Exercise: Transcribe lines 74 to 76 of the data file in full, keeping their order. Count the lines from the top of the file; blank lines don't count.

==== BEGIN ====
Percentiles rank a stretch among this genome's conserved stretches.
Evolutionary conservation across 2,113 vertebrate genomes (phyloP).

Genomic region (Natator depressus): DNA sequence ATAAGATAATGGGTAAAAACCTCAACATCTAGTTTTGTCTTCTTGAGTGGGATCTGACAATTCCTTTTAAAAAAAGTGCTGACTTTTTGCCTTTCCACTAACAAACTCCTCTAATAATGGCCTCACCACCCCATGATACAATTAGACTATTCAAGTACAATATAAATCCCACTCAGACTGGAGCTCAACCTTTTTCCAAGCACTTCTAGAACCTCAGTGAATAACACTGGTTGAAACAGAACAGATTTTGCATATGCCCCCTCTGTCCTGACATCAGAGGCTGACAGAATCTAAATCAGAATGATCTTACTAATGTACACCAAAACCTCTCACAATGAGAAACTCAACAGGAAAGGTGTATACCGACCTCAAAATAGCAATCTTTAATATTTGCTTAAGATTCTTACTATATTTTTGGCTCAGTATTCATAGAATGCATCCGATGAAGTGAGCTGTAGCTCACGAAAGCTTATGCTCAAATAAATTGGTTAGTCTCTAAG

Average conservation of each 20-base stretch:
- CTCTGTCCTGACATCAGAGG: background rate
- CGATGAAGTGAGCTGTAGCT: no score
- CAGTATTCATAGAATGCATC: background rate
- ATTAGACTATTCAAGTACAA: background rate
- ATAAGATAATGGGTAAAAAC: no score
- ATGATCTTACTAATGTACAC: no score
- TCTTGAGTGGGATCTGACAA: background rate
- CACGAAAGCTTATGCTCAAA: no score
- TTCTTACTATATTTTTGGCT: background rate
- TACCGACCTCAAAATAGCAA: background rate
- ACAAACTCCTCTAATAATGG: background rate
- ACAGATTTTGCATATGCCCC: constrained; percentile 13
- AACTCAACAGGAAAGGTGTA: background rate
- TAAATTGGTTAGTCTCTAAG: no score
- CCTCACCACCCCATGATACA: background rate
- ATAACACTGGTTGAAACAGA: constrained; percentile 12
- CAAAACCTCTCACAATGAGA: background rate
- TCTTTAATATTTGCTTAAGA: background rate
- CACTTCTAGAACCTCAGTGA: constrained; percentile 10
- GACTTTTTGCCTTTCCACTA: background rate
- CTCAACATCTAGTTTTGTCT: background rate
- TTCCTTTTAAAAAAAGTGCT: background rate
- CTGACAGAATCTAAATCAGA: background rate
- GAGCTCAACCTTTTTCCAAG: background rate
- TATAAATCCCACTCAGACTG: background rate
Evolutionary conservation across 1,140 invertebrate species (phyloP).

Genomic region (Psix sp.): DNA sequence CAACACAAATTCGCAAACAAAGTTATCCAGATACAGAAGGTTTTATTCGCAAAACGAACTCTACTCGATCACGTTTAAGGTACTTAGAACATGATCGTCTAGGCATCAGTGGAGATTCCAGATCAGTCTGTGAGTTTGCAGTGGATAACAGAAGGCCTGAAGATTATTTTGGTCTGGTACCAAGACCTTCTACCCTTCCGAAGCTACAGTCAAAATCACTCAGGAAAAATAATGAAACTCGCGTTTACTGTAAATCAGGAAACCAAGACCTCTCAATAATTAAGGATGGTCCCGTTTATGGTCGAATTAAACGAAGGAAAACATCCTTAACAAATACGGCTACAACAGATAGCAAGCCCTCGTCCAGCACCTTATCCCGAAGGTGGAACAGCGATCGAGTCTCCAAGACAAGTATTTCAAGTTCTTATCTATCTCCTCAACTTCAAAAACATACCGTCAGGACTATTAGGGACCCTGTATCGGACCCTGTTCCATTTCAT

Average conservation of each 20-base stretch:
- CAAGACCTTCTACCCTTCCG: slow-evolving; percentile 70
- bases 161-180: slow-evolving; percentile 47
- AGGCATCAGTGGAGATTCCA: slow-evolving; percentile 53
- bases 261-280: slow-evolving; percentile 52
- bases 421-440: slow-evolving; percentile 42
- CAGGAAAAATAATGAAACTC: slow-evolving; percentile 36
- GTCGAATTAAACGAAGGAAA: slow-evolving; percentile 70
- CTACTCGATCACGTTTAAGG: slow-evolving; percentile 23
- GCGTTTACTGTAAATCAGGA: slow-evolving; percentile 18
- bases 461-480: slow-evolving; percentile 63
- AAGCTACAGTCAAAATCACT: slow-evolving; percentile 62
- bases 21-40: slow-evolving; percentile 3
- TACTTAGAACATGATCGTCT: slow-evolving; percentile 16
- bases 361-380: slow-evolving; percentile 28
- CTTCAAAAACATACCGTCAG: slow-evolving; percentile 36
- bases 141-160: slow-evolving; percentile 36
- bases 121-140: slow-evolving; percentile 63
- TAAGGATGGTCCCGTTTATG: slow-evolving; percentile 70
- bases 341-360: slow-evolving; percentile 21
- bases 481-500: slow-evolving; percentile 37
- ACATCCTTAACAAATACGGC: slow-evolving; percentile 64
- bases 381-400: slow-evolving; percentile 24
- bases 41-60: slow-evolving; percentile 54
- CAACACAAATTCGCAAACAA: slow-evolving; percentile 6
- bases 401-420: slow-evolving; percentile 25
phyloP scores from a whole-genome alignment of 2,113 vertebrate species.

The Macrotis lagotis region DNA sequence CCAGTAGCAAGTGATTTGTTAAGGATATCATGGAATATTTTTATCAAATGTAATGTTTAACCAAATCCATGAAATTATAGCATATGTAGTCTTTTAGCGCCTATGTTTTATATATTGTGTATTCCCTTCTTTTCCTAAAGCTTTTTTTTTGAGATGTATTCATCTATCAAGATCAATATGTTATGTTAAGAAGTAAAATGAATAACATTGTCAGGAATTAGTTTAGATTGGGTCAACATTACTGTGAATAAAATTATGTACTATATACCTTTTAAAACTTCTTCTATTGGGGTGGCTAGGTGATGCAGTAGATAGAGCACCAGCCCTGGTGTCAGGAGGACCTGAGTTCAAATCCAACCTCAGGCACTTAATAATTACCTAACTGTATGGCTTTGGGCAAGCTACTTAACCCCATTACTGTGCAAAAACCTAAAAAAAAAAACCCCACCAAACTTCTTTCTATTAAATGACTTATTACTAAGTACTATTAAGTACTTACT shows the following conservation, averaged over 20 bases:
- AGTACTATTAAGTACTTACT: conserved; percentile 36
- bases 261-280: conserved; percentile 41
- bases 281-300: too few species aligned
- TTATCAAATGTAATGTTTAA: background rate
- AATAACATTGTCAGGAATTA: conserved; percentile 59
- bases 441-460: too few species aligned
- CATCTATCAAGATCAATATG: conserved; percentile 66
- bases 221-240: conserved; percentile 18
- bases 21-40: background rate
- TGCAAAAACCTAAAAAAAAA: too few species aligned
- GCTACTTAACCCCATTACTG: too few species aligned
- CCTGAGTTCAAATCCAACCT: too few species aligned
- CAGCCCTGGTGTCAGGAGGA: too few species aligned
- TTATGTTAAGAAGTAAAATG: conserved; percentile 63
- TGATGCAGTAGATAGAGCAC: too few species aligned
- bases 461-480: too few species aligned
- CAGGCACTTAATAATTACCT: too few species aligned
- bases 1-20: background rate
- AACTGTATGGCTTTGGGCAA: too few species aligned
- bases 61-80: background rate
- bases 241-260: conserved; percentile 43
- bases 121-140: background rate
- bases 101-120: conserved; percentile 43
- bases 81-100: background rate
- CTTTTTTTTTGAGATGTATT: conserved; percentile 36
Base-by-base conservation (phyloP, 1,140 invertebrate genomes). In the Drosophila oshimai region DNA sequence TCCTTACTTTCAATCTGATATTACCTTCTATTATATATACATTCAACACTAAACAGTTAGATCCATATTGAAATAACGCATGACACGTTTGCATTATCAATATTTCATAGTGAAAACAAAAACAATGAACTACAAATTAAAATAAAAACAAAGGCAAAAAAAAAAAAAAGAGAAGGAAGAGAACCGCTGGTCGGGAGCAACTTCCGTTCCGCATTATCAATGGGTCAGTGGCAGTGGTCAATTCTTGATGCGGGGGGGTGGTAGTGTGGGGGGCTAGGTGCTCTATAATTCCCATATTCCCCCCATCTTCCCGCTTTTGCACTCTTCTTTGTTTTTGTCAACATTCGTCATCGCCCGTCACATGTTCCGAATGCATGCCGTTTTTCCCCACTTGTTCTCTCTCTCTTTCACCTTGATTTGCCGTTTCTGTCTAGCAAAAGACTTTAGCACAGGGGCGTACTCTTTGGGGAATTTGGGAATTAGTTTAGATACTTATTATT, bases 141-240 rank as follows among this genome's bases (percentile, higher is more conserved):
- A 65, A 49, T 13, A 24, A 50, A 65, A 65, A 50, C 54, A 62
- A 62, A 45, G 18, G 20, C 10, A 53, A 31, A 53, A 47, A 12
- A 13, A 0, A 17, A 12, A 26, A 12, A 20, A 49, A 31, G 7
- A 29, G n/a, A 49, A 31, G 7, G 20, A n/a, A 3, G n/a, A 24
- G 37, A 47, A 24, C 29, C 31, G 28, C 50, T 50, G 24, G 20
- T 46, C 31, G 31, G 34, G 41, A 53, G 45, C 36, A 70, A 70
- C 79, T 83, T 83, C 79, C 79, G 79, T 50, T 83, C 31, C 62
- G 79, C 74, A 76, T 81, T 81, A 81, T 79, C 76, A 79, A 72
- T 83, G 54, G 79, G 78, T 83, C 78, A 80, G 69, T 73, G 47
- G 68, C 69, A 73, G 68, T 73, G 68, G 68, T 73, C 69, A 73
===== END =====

- TGATGCAGTAGATAGAGCAC: too few species aligned
- bases 461-480: too few species aligned
- CAGGCACTTAATAATTACCT: too few species aligned